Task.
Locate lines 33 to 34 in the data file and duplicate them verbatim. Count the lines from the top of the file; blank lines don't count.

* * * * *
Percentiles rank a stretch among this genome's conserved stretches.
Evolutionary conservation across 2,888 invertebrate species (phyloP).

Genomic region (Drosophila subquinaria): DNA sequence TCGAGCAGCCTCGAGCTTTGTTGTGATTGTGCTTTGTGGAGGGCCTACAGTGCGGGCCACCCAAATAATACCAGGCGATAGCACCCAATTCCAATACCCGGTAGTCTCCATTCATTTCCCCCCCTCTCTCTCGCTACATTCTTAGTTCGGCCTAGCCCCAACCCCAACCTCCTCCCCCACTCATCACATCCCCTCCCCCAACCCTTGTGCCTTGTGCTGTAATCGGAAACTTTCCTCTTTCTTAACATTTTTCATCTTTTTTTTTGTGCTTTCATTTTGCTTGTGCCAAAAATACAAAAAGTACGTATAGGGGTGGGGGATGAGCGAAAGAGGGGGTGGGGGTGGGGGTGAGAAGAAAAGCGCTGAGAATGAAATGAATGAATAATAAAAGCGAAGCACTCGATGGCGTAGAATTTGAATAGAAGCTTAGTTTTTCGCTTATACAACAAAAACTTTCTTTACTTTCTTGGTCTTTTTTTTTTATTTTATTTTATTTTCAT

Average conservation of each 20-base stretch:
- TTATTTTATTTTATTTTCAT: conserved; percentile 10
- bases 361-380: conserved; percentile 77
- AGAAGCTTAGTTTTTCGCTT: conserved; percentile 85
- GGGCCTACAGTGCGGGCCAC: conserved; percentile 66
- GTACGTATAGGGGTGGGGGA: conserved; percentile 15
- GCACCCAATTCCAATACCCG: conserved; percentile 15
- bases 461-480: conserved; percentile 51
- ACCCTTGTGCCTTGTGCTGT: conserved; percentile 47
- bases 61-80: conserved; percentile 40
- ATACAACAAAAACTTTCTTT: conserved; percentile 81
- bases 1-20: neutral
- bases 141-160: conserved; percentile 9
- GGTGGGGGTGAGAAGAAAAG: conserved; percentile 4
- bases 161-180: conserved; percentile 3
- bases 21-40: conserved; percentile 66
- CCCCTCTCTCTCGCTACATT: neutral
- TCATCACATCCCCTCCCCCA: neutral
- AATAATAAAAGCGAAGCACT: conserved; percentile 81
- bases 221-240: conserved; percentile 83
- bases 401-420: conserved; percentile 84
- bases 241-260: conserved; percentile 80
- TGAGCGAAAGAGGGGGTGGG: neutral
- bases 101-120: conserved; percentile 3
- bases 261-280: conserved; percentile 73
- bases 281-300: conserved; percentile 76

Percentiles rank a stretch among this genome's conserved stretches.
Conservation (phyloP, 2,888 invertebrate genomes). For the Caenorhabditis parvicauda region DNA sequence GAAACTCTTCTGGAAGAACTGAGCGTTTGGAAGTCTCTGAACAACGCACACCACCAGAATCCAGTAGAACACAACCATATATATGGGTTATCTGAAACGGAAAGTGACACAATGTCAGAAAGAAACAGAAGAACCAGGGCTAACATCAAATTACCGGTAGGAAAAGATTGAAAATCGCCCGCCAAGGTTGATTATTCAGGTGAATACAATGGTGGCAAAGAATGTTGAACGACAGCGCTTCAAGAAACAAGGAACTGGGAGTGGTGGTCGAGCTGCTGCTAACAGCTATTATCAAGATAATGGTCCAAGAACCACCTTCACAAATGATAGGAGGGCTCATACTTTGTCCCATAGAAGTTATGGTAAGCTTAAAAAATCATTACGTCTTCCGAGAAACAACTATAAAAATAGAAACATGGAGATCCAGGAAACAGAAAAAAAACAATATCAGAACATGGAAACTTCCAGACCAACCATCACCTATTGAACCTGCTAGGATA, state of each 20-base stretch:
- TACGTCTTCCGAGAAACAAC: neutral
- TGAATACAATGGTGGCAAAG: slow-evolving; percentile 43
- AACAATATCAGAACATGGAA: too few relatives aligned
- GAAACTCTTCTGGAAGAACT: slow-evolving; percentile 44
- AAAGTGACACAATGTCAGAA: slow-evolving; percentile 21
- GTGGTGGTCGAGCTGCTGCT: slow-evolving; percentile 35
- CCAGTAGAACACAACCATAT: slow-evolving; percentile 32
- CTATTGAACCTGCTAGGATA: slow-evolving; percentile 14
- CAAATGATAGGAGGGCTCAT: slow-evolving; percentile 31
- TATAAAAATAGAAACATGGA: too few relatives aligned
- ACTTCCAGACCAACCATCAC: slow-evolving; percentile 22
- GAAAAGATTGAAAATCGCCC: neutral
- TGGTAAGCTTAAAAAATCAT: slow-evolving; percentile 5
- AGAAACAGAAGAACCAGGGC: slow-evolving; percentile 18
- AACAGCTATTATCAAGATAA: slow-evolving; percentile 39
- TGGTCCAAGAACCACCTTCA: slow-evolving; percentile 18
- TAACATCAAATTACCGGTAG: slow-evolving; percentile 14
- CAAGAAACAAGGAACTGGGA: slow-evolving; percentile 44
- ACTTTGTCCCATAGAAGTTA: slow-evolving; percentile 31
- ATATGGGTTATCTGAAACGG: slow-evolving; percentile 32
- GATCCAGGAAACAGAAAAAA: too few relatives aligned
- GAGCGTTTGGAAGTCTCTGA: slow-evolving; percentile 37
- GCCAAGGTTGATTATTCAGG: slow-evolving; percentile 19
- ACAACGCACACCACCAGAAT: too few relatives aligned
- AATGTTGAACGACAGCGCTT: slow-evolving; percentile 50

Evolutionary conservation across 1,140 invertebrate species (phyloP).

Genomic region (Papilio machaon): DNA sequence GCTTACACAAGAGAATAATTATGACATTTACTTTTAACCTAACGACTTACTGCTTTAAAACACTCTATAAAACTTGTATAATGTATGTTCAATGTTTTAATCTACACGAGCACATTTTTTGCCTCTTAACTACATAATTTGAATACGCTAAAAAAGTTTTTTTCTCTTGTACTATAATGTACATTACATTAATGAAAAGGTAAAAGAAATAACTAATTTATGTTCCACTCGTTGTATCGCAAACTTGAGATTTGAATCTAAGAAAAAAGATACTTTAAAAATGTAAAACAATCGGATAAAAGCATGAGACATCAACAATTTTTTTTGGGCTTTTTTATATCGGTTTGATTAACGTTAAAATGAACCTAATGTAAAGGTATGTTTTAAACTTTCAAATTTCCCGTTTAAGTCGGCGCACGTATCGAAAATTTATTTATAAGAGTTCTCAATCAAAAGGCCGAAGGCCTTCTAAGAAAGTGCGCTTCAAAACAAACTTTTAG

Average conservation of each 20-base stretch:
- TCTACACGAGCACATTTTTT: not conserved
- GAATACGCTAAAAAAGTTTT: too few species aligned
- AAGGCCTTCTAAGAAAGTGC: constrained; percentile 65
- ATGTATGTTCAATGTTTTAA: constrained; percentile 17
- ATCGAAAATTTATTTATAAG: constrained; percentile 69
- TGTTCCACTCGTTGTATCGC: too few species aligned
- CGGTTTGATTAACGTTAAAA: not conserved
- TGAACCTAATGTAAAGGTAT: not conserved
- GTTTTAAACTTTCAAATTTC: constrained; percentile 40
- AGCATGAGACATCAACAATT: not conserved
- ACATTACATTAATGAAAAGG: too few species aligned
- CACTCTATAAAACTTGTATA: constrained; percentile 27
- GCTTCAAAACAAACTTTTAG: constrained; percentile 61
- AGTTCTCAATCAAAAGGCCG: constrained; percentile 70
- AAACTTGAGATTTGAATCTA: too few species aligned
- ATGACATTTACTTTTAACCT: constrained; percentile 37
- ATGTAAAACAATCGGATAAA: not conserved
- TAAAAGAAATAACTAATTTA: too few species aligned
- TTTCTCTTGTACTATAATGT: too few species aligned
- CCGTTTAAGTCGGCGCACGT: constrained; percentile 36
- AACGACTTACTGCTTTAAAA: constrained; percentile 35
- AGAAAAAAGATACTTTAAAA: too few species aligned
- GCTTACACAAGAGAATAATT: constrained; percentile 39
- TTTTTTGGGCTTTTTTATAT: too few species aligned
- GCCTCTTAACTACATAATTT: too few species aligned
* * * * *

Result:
- TGAATACAATGGTGGCAAAG: slow-evolving; percentile 43
- AACAATATCAGAACATGGAA: too few relatives aligned